What Is Love?
Love is an emotion consisting of patterns of neural firing.
Posted August 31, 2015
The question “What is love?” is one of the most frequent Web searches. But we learn little from dictionary definitions of love as an intense and powerful feeling of attachment and devotion. More useful is a new kind of conceptual analysis I call “3-analysis”, because it looks for 3 kinds of information concerning standard examples, typical features, and explanations. This way of analyzing concepts is based on a new theory of concepts as neural representations that encompass examples, features and explanations. In an earlier blog post, I gave a 3-analysis of the concept of intelligence.
3-analysis is not meant to capture ordinary people’s concept of love, but rather one based on growing scientific understanding of love and other emotions. The exemplars (standard examples) for love include spouses, parents/children, Romeo & Juliet, Bogart & Bacall, etc. The typical features of a loving relationship include a lover, a loved one, intense feeling about another, caring behavior, and chemical changes in the lover. The concept of love plays a useful role in explaining people’s behavior with each other, and can be explained by noting people’s biological needs, cultural expectations, and underlying chemistry such as neurotransmitters and hormones.
Like other emotions, the process of love requires emergence from mechanisms operating at social, mental, neural, and molecular levels. At the social level, love results from many kinds of interactions, both verbal and nonverbal: talking, touching, flirting, gazing, and so on. At the mental level, an individual state of love results from binding various mental representations, including the self, the person that the self loves, the cognitive appraisal of the loved one and situation, and physiological changes that occur from interacting with or thinking about the loved one. The appraisal requires conscious or unconscious judgments about the extent to which the other person satisfies the psychological, social, and physical goals of the individual in love. Physiological changes associated with being in love include increased heart rate, increased physical activity, and sometimes nervous feeling in the stomach.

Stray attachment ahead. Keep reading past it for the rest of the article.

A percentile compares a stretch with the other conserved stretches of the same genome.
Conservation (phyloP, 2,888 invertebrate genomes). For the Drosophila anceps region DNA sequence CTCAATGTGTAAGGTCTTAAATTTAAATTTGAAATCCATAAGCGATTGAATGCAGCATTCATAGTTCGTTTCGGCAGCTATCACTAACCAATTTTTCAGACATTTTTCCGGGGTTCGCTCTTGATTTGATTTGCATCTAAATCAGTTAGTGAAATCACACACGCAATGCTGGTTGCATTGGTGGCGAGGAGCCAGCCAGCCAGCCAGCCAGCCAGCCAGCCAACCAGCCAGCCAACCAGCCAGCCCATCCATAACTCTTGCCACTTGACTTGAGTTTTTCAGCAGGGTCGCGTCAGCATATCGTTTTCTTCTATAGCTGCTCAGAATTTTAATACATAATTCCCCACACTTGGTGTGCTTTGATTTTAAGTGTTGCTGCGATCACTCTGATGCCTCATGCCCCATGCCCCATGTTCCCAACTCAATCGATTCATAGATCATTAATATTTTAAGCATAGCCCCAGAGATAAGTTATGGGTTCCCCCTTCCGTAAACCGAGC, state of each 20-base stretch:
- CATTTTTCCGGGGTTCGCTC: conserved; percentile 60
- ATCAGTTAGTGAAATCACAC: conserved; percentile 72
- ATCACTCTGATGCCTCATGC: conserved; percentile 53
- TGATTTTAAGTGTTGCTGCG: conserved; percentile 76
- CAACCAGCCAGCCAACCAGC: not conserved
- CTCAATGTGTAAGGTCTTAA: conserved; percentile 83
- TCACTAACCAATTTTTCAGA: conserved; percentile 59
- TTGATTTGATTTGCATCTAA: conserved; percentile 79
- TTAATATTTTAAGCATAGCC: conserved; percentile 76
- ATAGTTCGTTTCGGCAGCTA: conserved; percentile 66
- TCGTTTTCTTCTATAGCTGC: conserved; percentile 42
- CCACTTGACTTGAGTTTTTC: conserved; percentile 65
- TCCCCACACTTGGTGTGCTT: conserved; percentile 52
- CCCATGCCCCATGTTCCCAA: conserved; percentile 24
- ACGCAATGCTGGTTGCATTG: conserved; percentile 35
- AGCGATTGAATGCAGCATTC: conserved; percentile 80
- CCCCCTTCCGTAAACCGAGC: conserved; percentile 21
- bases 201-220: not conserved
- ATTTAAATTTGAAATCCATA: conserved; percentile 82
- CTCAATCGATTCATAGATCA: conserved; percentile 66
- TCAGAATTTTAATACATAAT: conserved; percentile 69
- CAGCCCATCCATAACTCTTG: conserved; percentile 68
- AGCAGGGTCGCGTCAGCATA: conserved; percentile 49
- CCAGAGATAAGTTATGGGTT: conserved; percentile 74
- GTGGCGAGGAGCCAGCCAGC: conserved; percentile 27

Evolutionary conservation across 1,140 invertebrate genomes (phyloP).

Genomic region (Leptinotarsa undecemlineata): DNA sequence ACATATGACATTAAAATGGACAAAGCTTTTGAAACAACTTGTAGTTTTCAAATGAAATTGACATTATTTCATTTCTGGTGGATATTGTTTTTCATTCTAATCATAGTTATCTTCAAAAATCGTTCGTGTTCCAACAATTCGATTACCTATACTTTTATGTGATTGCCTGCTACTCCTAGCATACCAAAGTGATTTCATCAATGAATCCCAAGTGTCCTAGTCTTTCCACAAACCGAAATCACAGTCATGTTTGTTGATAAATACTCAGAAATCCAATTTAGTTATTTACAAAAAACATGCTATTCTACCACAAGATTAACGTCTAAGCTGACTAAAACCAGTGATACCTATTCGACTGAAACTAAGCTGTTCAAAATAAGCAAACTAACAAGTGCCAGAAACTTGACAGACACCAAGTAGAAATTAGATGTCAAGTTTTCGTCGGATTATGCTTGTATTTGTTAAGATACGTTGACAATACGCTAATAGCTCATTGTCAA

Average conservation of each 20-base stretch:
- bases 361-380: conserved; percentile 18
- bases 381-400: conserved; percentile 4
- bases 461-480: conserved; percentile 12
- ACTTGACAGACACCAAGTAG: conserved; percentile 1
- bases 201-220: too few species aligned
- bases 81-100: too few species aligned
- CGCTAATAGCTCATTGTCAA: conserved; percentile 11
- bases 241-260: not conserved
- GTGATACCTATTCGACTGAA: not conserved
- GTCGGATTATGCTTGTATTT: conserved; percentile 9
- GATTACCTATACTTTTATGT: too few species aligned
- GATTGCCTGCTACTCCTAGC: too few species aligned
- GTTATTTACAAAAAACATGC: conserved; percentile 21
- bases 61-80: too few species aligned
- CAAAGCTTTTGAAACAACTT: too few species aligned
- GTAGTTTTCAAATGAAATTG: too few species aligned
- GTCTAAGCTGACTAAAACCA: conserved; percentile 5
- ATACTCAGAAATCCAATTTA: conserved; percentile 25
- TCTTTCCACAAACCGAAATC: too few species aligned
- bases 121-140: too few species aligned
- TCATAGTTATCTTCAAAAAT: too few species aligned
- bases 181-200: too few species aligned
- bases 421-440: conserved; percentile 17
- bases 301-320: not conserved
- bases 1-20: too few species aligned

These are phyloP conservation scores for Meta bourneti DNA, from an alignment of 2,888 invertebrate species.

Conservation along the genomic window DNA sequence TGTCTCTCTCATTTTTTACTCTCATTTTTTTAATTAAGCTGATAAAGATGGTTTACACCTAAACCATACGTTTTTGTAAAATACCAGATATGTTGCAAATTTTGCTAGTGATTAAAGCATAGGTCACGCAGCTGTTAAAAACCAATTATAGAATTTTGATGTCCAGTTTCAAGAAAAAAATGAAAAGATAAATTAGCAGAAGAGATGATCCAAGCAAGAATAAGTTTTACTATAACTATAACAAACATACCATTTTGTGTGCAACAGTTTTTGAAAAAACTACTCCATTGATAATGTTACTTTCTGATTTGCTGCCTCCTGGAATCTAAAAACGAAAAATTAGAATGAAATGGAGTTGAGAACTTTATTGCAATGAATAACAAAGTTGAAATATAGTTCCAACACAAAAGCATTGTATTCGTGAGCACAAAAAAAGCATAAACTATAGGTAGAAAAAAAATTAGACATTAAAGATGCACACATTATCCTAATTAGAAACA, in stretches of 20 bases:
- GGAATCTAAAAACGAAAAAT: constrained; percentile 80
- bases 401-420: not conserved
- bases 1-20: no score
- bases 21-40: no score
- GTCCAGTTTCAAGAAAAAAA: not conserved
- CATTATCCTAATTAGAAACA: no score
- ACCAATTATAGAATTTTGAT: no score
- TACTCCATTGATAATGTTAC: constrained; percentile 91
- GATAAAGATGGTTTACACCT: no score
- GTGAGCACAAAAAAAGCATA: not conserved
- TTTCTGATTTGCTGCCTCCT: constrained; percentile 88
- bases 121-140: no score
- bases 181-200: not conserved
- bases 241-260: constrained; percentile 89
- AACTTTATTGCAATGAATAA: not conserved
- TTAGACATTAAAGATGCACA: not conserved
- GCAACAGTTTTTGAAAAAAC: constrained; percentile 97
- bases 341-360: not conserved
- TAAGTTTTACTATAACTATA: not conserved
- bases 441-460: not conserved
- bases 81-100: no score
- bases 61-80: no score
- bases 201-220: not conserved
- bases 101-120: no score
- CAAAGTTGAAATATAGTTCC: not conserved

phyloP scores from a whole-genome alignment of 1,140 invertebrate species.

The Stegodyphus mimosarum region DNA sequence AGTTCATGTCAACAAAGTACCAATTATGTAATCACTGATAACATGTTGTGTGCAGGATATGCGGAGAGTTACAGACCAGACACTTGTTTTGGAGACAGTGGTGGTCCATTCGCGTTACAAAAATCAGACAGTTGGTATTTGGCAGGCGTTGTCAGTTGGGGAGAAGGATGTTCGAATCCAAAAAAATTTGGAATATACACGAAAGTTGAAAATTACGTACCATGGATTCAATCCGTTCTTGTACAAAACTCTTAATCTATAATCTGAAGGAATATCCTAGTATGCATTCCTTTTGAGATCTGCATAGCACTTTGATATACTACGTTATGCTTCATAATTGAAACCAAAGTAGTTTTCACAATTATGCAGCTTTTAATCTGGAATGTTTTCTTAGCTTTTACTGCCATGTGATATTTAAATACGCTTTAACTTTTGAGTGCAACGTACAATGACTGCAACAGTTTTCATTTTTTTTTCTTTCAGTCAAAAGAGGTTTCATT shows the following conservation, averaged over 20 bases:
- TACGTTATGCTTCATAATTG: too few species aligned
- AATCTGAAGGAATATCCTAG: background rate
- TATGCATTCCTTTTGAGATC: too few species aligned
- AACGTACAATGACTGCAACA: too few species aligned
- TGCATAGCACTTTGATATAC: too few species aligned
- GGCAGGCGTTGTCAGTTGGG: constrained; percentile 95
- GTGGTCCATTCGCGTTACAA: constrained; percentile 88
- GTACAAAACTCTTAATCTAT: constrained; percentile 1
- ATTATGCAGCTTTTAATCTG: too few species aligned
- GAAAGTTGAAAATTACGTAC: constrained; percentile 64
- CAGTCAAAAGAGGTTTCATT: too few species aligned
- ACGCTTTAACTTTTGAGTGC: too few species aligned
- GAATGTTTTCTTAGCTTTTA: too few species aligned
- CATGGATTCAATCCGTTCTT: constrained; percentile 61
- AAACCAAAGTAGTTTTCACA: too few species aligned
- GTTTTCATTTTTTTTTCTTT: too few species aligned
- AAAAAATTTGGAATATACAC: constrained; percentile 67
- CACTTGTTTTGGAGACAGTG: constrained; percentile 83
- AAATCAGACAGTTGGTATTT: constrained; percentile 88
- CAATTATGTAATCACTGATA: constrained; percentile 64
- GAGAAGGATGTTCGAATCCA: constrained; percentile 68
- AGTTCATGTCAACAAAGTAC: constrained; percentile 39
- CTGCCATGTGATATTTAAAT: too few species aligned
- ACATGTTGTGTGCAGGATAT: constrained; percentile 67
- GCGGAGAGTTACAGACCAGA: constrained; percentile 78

Semantic pointers show how binding into mental representations can take place through the activities of large populations of spiking neurons. Hence the feeling of being in love at any particular moment can be identified with patterns of neural firing that result from binding by convolution of other patterns of neural firing carrying out representations of self, other, and the integration of appraisal and physiology. Neural firing results from neuron-neuron interactions that depend on molecular mechanisms using neurotransmitters such as dopamine and serotonin, as well as on hormones such as oxytocin, vasopressin, testosterone, and estrogen. Therefore, falling in love is not just chemistry, feeling, or recognizing a soul-mate, but the emergent result of the interaction of social, mental, neural, and molecular mechanisms.
Like other mental states, love is both an occurrence and a disposition. The occurrence of love as an active feeling is the complex pattern of neural firing just described. But love is also a disposition to have this feeling at various times, such as when you are asleep or concerned with other matters. You do not have to be thinking about someone to be in love with that person.
A mental disposition is a property of mechanisms where the parts can operate in different ways depending on environmental inputs. At the neural level, the disposition to generate particular kinds of firing patterns results from synaptic connections formed by previous experience through various kinds of learning. Other mechanisms that dispose people toward occurring feelings of love are molecular, ranging from dopamine circuitry to hormonal changes. Also dispositional are stored beliefs, for example that the other person is highly suitable as a mate. Social changes can also dispose people to have more active occurrences of love, such as living with each other so that they spend more time together. All these mechanisms dispose a person to have the occurrence of love when prompted by the environment.
Hence viewing love as a semantic pointer can explain both its cognitive and physiological aspects, and both its occurring and dispositional aspects. Yet another advantage of semantic pointer theories of love, trust, and commitment is that they can explain the conscious experiences that go with these mental states, thanks to the theory of consciousness as semantic pointer competition. You can be unconsciously in love with someone when you have the dispositions described in the last paragraph, but you became aware of love when the semantic pointer representing your attitude toward another outcompetes other semantic pointers currently active in your brain.